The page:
Born as a fourth generation of Indian Indentured labourers in Fiji and moving to Australia in adulthood, Rohini Balram identifies herself as an Indo-Fijian-Australian.
Her palms have been prickly since adolescence, and she has been writing on particular culturally controversial subjects, questioning norms, expressing feelings and describing vivid imaginations. Ink apparently has been that balm which has given her fears, beliefs and feelings a liberated voice.
At tertiary level, Rohini naturally skewed towards studying a Bachelors of Education majoring in English Literature and language. Teaching in a high school for seven years in Fiji with students of Indian and Fijian backgrounds was an opportune time to observe racial breaches. This compelled her to trace this fragmented society back to the indenture times. Consequently, she was inspired to work on a Post Graduate Diploma in Pacific Literature.
Her passion to write about Indo-Fijian women experiences from Indenture times to the contemporary was ignited via a presentation for a post graduate course where she began to question the hyphen/s in her identity. This in turn fired her up to research and work on a Master’s thesis namely: ‘The Means of Connecting the Contemporary Indo-Fijian Women to the Imaginary Homeland’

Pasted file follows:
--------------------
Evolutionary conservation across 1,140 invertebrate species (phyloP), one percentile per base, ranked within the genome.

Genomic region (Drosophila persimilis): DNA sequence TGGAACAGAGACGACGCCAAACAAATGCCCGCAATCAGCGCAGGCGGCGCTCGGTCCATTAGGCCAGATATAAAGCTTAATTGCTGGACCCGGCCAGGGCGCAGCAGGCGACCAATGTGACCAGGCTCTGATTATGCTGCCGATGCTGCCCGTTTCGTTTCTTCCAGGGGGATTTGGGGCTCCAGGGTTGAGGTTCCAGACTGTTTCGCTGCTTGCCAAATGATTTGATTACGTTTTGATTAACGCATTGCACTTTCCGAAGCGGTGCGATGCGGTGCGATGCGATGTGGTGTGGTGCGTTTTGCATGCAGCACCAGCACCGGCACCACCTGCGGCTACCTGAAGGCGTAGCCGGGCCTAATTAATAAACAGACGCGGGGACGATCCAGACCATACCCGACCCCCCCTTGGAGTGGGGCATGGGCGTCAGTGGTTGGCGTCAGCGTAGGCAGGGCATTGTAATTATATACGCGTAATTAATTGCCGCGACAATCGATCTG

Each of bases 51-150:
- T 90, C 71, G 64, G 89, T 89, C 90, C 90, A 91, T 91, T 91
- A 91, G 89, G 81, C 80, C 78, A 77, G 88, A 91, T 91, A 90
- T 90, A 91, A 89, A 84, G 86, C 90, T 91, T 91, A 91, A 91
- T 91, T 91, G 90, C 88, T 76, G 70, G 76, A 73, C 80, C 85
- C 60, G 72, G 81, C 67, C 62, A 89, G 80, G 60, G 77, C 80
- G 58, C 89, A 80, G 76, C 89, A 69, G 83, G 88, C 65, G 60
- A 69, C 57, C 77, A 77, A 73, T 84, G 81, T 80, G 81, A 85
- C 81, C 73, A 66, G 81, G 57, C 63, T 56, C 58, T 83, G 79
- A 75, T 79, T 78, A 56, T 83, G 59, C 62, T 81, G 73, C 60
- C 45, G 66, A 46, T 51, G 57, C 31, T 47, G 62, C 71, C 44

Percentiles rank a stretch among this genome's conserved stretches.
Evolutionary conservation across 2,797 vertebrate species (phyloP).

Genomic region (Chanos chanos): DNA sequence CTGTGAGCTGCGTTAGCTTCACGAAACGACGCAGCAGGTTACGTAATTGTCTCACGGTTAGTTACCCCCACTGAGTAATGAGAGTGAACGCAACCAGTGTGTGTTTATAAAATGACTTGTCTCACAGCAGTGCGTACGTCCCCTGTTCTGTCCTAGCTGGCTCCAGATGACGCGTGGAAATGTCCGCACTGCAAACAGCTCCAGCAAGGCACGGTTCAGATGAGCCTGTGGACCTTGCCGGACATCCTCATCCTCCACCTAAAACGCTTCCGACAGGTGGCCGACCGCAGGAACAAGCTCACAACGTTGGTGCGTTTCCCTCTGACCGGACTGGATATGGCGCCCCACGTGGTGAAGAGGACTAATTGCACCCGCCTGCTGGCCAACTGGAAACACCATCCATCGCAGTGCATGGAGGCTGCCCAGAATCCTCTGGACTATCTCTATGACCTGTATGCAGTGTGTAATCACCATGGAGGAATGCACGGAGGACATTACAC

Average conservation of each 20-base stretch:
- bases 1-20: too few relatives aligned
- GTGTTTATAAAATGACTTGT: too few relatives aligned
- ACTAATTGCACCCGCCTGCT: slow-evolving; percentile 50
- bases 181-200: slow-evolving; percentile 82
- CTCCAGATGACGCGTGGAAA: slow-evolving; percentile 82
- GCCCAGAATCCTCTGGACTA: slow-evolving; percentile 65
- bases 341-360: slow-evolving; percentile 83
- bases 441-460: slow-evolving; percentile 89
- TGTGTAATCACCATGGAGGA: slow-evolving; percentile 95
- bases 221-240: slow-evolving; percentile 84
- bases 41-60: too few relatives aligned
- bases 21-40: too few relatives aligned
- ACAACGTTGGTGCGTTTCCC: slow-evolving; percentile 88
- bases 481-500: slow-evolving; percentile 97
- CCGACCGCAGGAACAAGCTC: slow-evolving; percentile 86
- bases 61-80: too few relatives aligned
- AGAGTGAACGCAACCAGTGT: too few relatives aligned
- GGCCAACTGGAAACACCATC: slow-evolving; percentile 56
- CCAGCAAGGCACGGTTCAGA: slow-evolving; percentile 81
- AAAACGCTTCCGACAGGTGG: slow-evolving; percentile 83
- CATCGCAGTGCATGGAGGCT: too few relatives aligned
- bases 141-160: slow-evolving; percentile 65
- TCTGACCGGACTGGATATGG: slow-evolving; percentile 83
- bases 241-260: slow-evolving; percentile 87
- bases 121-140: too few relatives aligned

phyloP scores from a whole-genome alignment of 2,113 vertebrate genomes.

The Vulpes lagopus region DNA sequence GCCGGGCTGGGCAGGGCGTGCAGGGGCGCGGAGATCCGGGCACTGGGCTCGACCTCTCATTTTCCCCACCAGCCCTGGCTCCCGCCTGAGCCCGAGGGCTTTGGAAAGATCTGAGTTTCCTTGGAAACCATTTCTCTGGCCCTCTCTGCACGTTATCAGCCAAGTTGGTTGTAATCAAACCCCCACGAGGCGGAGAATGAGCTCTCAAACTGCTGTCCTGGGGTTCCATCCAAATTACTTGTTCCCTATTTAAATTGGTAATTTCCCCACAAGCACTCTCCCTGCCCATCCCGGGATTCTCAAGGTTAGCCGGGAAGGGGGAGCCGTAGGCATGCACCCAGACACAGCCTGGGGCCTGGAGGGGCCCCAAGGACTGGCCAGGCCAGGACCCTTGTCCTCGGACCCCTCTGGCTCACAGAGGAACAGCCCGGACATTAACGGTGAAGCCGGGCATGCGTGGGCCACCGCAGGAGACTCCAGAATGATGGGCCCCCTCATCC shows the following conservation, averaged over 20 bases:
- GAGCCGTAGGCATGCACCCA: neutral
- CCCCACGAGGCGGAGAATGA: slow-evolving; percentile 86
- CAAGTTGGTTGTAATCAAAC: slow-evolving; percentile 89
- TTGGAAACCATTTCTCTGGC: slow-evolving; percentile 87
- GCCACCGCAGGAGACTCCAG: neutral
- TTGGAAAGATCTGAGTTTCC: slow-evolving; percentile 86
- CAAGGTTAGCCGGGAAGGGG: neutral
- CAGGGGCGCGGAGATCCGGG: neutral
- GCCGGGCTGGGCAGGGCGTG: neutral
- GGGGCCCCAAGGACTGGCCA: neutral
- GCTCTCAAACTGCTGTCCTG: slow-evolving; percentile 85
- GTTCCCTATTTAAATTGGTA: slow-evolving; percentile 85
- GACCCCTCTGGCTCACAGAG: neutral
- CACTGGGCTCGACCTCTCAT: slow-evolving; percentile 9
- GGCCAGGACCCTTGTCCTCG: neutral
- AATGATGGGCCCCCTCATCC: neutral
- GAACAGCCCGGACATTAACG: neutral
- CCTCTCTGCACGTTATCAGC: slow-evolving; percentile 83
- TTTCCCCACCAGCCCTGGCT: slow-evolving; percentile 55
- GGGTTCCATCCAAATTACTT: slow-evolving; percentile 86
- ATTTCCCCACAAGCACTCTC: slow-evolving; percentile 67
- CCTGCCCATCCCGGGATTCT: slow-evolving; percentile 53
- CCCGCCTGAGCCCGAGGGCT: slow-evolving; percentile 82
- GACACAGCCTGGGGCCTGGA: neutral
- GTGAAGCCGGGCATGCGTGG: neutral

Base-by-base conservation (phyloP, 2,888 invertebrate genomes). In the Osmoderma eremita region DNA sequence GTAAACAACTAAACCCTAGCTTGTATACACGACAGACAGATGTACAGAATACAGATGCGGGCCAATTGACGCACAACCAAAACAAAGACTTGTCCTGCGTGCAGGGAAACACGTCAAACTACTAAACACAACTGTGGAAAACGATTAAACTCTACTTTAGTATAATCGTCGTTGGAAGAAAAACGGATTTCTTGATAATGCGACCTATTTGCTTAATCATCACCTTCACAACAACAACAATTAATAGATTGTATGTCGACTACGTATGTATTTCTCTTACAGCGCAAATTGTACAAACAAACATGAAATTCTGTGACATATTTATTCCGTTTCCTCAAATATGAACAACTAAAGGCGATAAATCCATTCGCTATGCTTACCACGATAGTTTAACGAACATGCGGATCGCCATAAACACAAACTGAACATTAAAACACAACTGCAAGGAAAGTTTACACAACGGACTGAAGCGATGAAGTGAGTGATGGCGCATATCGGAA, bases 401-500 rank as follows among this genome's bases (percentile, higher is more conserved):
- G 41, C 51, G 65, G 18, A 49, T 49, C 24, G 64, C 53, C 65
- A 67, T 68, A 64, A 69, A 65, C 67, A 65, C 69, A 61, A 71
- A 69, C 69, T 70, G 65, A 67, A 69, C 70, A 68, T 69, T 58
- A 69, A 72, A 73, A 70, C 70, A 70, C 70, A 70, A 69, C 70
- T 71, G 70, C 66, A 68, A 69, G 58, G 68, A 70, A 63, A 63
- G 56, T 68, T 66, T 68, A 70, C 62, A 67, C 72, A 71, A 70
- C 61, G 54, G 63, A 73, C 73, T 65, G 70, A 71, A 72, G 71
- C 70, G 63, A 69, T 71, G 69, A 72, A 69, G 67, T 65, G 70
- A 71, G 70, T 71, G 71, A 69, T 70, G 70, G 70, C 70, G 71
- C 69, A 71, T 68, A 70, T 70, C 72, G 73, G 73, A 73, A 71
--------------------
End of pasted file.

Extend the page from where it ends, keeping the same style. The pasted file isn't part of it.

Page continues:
Having a personal identity crisis and emotional experiences of the double diaspora via racial threats in the host land/s, Rohini succumbed towards an imaginary flowery homeland. Thus a lot of her works centre around the flowery picture of India through the lens of the Bollywood Cinema.
Today, Rohini is a freelance writer; mostly based in Fiji, she spends some time writing for an educational software company in Sydney. This also gives her the freedom to indulge in pieces on any subject that might tickle her fancy.